Corrugated roof sheets, or roofing panels, are available in dimensions that fit standard roof joists, trusses or rafter layouts. Panels vary in length, width and thickness. While there are many length and thickness options, panel widths usually conform to the conventional spacing between rafters or ceiling joists, which allows roofers to quickly and accurately lay the sheets across a roof deck. Thickness usually determines a roofing panel's durability; the thicker the metal, the greater its resistance to corrosion and physical damage.
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The standard width of corrugated roof sheets is 26 inches, which accommodates the common rafter, truss and joist spacing of 24 inches. The extra two inches allows the roofing panel's corrugations, or ribs, to stretch between outside edges of adjacent rafters and overlap successive sheets of roofing. Roofers typically trim the width of ends pieces on-site with circular saws or manual cutting tools, such as snips or utility knives. For large projects with non-standard spacing, you can order roofing sheets to custom dimensions.
Standard roofing panel length typically begins at 8 feet long and increases in 2-foot increments until about 24 feet. Standard home improvement stores often stock lengths up to 12 or 16 feet. Although the standard panel lengths mirror the lengths of common roof framing lumber, rafter lengths rarely conform to the panels' precise 2-foot increments. As with width, roofers frequently trim panel length on-site with power tools or manual cutting tools. Longer panels are readily available through custom order.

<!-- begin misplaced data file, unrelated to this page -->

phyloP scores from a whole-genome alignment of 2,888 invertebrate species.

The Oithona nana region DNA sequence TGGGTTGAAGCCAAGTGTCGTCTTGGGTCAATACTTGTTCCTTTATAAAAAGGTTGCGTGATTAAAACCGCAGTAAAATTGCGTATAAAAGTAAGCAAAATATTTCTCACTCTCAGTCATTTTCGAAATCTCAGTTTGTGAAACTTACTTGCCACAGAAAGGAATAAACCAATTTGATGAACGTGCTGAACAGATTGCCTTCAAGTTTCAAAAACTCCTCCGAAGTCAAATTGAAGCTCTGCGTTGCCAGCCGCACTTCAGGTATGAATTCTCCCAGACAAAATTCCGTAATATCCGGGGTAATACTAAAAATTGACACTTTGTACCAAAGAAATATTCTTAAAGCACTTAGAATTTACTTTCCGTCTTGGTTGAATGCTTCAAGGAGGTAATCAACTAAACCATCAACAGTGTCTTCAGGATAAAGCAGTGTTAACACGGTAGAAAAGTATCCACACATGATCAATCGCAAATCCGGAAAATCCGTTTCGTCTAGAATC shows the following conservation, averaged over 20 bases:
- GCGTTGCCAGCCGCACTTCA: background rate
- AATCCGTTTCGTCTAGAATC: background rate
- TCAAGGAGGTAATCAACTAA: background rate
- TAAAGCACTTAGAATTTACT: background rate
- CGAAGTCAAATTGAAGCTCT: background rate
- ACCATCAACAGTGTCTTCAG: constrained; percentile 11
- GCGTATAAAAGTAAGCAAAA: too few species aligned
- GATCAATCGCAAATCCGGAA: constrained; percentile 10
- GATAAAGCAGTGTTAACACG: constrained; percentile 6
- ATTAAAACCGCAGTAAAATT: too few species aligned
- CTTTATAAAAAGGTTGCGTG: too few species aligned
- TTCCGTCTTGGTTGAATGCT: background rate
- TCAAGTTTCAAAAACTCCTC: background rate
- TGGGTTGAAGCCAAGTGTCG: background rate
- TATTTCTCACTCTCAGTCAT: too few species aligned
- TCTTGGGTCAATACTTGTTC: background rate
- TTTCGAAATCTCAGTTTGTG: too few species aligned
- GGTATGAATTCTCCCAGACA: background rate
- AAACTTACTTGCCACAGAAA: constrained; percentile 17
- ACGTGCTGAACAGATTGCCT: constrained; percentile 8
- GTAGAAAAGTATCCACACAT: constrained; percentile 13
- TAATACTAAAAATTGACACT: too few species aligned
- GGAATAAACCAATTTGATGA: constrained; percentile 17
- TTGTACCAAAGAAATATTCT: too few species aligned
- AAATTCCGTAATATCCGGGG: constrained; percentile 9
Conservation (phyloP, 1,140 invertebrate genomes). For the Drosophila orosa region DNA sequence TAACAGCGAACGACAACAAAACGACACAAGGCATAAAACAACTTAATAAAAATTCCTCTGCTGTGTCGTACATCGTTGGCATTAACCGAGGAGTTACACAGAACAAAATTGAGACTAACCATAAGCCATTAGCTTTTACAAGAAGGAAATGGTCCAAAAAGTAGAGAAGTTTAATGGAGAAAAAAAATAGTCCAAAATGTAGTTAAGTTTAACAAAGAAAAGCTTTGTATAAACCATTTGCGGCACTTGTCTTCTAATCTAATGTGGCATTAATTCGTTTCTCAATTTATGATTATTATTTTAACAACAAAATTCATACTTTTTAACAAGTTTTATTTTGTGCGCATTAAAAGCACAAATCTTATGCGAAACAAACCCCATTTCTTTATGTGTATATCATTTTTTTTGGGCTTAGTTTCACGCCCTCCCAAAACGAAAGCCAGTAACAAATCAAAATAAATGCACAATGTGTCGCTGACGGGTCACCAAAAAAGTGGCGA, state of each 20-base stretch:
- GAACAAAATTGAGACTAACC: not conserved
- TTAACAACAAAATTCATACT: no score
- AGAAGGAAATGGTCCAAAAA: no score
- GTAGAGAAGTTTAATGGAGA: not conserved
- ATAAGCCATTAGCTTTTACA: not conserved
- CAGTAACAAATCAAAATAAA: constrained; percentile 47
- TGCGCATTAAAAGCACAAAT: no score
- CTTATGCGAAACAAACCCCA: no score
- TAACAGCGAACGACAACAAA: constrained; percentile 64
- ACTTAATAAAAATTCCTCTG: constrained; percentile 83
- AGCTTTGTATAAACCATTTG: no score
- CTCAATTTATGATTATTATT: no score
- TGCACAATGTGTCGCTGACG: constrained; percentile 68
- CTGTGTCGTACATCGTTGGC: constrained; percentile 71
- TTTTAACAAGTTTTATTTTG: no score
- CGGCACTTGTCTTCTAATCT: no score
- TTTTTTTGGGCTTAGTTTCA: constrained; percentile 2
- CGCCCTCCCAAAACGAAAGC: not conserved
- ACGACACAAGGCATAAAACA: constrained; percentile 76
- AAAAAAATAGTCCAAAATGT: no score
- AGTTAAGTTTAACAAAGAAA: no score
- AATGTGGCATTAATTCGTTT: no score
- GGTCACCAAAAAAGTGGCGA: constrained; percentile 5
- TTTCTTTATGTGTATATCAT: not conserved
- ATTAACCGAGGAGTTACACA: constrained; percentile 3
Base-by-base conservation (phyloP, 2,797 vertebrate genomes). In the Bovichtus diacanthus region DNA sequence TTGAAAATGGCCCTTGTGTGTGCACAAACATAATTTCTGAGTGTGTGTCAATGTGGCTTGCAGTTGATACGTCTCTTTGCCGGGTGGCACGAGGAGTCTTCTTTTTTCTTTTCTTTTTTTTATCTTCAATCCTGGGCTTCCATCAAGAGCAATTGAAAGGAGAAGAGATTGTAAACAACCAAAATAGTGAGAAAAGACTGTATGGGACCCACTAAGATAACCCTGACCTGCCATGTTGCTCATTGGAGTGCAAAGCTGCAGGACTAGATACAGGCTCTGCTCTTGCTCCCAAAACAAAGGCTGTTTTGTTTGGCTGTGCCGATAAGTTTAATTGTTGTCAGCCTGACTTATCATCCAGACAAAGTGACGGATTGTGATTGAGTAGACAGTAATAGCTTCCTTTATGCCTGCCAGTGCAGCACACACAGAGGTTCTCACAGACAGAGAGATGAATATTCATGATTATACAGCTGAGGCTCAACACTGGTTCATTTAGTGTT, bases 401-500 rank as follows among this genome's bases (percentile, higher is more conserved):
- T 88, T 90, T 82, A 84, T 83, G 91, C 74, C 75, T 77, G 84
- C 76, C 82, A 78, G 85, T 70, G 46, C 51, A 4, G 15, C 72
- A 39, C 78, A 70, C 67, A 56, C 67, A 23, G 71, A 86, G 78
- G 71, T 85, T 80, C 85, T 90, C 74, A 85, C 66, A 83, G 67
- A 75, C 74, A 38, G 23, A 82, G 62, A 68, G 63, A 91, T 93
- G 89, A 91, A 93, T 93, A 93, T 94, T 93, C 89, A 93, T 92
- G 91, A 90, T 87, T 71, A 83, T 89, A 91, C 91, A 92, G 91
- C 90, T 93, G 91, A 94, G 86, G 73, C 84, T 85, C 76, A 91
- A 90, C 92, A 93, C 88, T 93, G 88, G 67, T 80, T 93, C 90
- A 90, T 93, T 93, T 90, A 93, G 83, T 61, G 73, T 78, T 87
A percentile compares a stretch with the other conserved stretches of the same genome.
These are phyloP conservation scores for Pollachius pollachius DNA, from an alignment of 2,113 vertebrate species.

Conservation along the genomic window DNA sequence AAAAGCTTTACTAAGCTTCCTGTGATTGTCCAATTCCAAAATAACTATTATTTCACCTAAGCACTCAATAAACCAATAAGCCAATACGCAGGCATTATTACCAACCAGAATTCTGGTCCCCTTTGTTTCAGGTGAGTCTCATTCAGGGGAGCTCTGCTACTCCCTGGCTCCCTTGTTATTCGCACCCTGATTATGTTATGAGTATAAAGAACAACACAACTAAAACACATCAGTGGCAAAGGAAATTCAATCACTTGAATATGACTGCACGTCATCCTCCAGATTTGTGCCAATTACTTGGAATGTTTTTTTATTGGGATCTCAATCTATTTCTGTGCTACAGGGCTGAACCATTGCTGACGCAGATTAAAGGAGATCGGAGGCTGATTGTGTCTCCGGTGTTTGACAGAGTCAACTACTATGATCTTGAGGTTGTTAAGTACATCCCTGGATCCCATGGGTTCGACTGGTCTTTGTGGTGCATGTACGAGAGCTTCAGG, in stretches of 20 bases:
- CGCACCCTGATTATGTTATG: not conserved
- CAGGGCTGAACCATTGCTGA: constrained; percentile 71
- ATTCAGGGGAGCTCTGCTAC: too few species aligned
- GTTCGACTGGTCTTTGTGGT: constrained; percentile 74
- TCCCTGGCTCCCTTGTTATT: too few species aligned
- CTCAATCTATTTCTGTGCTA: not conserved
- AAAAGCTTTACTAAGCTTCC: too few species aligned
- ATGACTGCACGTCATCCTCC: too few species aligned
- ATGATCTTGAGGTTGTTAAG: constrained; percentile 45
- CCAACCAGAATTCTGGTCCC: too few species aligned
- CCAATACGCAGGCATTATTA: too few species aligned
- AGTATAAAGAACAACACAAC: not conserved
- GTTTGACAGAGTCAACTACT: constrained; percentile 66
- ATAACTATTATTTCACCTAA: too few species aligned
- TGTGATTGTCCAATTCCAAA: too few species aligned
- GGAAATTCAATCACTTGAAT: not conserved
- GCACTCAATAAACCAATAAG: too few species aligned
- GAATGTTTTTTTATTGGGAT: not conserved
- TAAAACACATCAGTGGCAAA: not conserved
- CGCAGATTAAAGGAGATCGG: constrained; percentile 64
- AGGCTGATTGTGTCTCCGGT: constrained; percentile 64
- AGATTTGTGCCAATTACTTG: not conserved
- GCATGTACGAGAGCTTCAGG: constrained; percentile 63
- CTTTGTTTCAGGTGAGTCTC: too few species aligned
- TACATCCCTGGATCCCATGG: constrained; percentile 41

Roofing panel thickness terminology varies according to the panel's material. Building industry professionals refer to the thickness of metal according to "gauge" and to the thickness of plastics in inches or millimeters. Lower gauge metals are thicker than higher gauge metals. Both metal and plastic panels are available in a wide variety of thicknesses. For residential projects, local building codes specify acceptable metal roofing gauge. Thickness requirements are usually flexible for accessory structures, such as patio covers. Panel price usually increases relative to thickness; doubly thick panels contain twice as much material.
Standing Seam Panels
Standing seam roofing panels are technically corrugated, though not with the smooth, undulating curves of conventional corrugated sheets. Standing seam roofing consists of sets of angled peaks and grooves that interlock instead of overlap. Standing seam roofing exhibits considerably greater resistance to moisture penetration than conventional corrugated roofing. However, standing roofing generally costs more than conventional roofing panels. Roofers either fabricate standing seam roofing on site, allowing them to create custom-sized panels, or order panels to size directly from manufacturers.